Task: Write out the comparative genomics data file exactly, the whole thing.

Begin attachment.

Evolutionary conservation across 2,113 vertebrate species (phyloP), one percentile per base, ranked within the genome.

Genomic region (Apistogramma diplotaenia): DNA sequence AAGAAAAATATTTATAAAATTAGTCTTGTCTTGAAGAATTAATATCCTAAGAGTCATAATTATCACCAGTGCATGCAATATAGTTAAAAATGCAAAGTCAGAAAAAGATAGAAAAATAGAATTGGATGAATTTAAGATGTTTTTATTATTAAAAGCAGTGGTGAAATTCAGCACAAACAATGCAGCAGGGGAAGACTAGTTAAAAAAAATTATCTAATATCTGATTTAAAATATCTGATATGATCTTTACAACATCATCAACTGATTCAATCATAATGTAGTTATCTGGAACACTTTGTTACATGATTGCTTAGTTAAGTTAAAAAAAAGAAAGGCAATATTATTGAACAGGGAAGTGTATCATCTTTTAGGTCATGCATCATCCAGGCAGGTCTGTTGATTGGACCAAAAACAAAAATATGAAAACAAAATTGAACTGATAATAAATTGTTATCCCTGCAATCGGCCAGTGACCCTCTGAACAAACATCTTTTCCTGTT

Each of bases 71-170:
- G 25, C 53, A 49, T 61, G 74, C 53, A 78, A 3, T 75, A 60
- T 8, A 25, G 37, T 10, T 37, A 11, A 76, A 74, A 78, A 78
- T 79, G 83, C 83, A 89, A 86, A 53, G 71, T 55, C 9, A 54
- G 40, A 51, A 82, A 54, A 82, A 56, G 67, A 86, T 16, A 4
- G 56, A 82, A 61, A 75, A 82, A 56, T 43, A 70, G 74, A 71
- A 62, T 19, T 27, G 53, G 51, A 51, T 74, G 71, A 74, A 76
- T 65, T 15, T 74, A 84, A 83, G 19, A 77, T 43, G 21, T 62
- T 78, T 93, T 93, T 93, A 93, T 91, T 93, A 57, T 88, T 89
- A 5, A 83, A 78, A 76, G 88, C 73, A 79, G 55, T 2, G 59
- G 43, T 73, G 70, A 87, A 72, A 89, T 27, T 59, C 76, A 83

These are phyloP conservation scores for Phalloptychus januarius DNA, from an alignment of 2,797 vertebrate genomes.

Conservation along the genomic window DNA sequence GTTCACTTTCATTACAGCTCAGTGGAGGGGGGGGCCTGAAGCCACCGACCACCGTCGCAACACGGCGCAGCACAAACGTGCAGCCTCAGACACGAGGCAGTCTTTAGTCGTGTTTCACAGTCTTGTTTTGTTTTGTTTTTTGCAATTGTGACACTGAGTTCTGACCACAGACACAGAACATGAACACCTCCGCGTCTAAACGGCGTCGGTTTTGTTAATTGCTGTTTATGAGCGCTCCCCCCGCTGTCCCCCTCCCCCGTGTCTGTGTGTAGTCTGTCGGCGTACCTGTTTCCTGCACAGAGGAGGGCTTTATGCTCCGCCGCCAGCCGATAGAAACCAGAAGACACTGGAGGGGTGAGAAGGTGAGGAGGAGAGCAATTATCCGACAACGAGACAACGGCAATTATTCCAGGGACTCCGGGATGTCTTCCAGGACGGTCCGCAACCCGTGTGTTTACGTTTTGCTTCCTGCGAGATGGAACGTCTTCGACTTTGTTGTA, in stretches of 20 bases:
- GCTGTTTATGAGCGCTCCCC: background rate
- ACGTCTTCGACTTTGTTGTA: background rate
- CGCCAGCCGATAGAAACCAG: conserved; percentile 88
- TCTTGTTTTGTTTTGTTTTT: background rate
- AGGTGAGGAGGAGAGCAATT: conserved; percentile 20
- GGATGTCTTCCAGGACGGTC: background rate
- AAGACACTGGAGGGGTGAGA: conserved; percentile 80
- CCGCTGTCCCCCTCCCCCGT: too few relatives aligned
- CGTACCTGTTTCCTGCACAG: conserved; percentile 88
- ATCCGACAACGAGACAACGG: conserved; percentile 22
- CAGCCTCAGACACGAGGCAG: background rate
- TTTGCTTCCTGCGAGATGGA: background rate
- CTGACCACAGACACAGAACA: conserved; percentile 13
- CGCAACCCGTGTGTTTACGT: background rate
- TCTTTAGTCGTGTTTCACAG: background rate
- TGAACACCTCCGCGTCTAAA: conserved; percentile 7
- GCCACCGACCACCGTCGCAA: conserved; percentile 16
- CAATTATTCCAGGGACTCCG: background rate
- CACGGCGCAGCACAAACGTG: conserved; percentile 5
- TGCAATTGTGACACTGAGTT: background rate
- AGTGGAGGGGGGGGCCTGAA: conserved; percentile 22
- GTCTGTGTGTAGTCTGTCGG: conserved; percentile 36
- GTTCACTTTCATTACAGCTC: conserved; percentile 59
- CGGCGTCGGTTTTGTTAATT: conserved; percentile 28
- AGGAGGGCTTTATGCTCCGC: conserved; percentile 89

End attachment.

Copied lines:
Evolutionary conservation across 2,113 vertebrate species (phyloP), one percentile per base, ranked within the genome.

Genomic region (Apistogramma diplotaenia): DNA sequence AAGAAAAATATTTATAAAATTAGTCTTGTCTTGAAGAATTAATATCCTAAGAGTCATAATTATCACCAGTGCATGCAATATAGTTAAAAATGCAAAGTCAGAAAAAGATAGAAAAATAGAATTGGATGAATTTAAGATGTTTTTATTATTAAAAGCAGTGGTGAAATTCAGCACAAACAATGCAGCAGGGGAAGACTAGTTAAAAAAAATTATCTAATATCTGATTTAAAATATCTGATATGATCTTTACAACATCATCAACTGATTCAATCATAATGTAGTTATCTGGAACACTTTGTTACATGATTGCTTAGTTAAGTTAAAAAAAAGAAAGGCAATATTATTGAACAGGGAAGTGTATCATCTTTTAGGTCATGCATCATCCAGGCAGGTCTGTTGATTGGACCAAAAACAAAAATATGAAAACAAAATTGAACTGATAATAAATTGTTATCCCTGCAATCGGCCAGTGACCCTCTGAACAAACATCTTTTCCTGTT

Each of bases 71-170:
- G 25, C 53, A 49, T 61, G 74, C 53, A 78, A 3, T 75, A 60
- T 8, A 25, G 37, T 10, T 37, A 11, A 76, A 74, A 78, A 78
- T 79, G 83, C 83, A 89, A 86, A 53, G 71, T 55, C 9, A 54
- G 40, A 51, A 82, A 54, A 82, A 56, G 67, A 86, T 16, A 4
- G 56, A 82, A 61, A 75, A 82, A 56, T 43, A 70, G 74, A 71
- A 62, T 19, T 27, G 53, G 51, A 51, T 74, G 71, A 74, A 76
- T 65, T 15, T 74, A 84, A 83, G 19, A 77, T 43, G 21, T 62
- T 78, T 93, T 93, T 93, A 93, T 91, T 93, A 57, T 88, T 89
- A 5, A 83, A 78, A 76, G 88, C 73, A 79, G 55, T 2, G 59
- G 43, T 73, G 70, A 87, A 72, A 89, T 27, T 59, C 76, A 83

These are phyloP conservation scores for Phalloptychus januarius DNA, from an alignment of 2,797 vertebrate genomes.

Conservation along the genomic window DNA sequence GTTCACTTTCATTACAGCTCAGTGGAGGGGGGGGCCTGAAGCCACCGACCACCGTCGCAACACGGCGCAGCACAAACGTGCAGCCTCAGACACGAGGCAGTCTTTAGTCGTGTTTCACAGTCTTGTTTTGTTTTGTTTTTTGCAATTGTGACACTGAGTTCTGACCACAGACACAGAACATGAACACCTCCGCGTCTAAACGGCGTCGGTTTTGTTAATTGCTGTTTATGAGCGCTCCCCCCGCTGTCCCCCTCCCCCGTGTCTGTGTGTAGTCTGTCGGCGTACCTGTTTCCTGCACAGAGGAGGGCTTTATGCTCCGCCGCCAGCCGATAGAAACCAGAAGACACTGGAGGGGTGAGAAGGTGAGGAGGAGAGCAATTATCCGACAACGAGACAACGGCAATTATTCCAGGGACTCCGGGATGTCTTCCAGGACGGTCCGCAACCCGTGTGTTTACGTTTTGCTTCCTGCGAGATGGAACGTCTTCGACTTTGTTGTA, in stretches of 20 bases:
- GCTGTTTATGAGCGCTCCCC: background rate
- ACGTCTTCGACTTTGTTGTA: background rate
- CGCCAGCCGATAGAAACCAG: conserved; percentile 88
- TCTTGTTTTGTTTTGTTTTT: background rate
- AGGTGAGGAGGAGAGCAATT: conserved; percentile 20
- GGATGTCTTCCAGGACGGTC: background rate
- AAGACACTGGAGGGGTGAGA: conserved; percentile 80
- CCGCTGTCCCCCTCCCCCGT: too few relatives aligned
- CGTACCTGTTTCCTGCACAG: conserved; percentile 88
- ATCCGACAACGAGACAACGG: conserved; percentile 22
- CAGCCTCAGACACGAGGCAG: background rate
- TTTGCTTCCTGCGAGATGGA: background rate
- CTGACCACAGACACAGAACA: conserved; percentile 13
- CGCAACCCGTGTGTTTACGT: background rate
- TCTTTAGTCGTGTTTCACAG: background rate
- TGAACACCTCCGCGTCTAAA: conserved; percentile 7
- GCCACCGACCACCGTCGCAA: conserved; percentile 16
- CAATTATTCCAGGGACTCCG: background rate
- CACGGCGCAGCACAAACGTG: conserved; percentile 5
- TGCAATTGTGACACTGAGTT: background rate
- AGTGGAGGGGGGGGCCTGAA: conserved; percentile 22
- GTCTGTGTGTAGTCTGTCGG: conserved; percentile 36
- GTTCACTTTCATTACAGCTC: conserved; percentile 59
- CGGCGTCGGTTTTGTTAATT: conserved; percentile 28
- AGGAGGGCTTTATGCTCCGC: conserved; percentile 89